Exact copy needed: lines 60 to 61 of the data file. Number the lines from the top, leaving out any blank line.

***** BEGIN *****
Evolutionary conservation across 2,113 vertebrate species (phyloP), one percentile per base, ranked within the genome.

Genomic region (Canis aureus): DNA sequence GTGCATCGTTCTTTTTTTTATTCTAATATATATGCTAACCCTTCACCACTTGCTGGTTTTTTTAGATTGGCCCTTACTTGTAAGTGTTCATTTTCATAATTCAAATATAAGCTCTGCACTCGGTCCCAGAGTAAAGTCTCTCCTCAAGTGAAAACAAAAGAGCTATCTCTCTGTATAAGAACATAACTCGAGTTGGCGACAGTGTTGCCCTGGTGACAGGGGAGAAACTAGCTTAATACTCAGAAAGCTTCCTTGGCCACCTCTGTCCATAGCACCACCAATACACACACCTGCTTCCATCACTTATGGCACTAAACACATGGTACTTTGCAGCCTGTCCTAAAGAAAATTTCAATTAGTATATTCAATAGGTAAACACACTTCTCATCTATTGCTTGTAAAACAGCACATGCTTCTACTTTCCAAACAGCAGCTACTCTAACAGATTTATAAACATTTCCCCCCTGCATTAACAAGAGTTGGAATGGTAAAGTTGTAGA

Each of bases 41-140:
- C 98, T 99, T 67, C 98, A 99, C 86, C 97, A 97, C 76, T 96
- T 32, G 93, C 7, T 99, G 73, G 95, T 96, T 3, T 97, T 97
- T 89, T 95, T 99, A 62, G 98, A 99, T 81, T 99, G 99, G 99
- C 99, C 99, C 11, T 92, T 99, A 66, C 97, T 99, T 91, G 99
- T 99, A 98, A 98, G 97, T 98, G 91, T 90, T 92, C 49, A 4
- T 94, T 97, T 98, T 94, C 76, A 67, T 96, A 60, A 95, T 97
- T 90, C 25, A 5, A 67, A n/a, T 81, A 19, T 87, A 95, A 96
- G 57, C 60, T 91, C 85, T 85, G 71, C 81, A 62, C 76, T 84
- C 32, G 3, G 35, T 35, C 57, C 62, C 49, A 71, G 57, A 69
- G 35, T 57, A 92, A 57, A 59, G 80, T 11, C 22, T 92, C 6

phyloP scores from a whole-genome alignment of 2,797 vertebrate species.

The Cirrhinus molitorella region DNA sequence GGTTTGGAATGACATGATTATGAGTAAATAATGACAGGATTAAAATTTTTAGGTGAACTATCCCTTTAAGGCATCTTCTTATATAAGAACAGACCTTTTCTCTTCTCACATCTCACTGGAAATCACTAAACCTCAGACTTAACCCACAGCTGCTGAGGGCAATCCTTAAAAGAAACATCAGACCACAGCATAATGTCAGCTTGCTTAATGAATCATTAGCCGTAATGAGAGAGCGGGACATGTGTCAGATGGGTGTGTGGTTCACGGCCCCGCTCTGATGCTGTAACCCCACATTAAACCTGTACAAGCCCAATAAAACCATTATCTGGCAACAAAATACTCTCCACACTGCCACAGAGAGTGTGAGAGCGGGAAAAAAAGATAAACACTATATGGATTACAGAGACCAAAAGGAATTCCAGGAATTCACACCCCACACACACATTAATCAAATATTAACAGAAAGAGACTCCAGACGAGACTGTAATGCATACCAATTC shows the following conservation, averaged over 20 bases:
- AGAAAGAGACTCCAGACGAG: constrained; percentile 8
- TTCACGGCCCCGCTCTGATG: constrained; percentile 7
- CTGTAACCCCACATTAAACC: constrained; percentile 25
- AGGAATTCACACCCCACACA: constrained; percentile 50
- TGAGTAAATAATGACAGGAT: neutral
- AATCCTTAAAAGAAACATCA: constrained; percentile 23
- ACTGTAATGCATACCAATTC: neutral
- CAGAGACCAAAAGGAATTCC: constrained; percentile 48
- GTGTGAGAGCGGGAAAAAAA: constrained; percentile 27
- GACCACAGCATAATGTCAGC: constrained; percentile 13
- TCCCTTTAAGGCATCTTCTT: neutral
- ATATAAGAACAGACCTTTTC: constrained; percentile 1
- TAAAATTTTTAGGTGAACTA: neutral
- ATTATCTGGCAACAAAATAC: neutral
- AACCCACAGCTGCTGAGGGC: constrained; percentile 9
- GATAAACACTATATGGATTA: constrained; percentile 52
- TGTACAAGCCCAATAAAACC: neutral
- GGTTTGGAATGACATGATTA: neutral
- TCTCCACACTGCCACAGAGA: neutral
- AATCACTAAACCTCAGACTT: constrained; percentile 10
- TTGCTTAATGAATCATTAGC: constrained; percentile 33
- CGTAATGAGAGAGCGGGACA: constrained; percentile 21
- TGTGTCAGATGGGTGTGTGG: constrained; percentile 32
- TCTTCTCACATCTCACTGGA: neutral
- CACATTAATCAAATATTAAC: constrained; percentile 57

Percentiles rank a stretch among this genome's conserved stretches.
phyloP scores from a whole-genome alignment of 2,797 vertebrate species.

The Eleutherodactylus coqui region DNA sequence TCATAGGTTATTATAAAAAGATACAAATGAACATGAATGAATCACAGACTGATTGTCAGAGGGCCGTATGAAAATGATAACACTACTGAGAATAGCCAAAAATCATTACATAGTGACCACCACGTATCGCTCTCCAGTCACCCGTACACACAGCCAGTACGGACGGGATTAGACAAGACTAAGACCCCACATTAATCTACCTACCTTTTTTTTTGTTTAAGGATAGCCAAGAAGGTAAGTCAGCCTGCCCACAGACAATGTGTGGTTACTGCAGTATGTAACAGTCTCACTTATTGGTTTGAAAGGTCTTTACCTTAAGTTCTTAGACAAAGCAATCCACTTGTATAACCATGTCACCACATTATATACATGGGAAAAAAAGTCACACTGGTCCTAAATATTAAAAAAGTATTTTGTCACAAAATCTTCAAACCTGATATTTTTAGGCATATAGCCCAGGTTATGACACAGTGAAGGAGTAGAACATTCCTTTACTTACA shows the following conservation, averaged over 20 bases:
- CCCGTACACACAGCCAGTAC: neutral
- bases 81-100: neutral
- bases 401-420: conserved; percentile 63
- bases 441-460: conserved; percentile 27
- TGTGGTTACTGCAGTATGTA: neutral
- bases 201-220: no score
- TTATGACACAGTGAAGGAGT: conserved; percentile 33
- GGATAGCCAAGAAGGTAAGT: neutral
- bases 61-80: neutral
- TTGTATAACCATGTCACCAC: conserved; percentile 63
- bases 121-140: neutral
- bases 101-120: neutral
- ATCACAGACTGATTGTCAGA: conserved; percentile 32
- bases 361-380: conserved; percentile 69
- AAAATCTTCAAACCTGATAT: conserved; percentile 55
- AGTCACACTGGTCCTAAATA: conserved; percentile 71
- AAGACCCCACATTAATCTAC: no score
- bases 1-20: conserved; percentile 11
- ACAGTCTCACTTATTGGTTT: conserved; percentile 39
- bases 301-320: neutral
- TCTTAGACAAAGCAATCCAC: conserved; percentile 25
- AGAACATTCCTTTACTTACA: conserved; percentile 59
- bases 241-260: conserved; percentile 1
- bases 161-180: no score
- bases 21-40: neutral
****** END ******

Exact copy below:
- AAGACCCCACATTAATCTAC: no score
- bases 1-20: conserved; percentile 11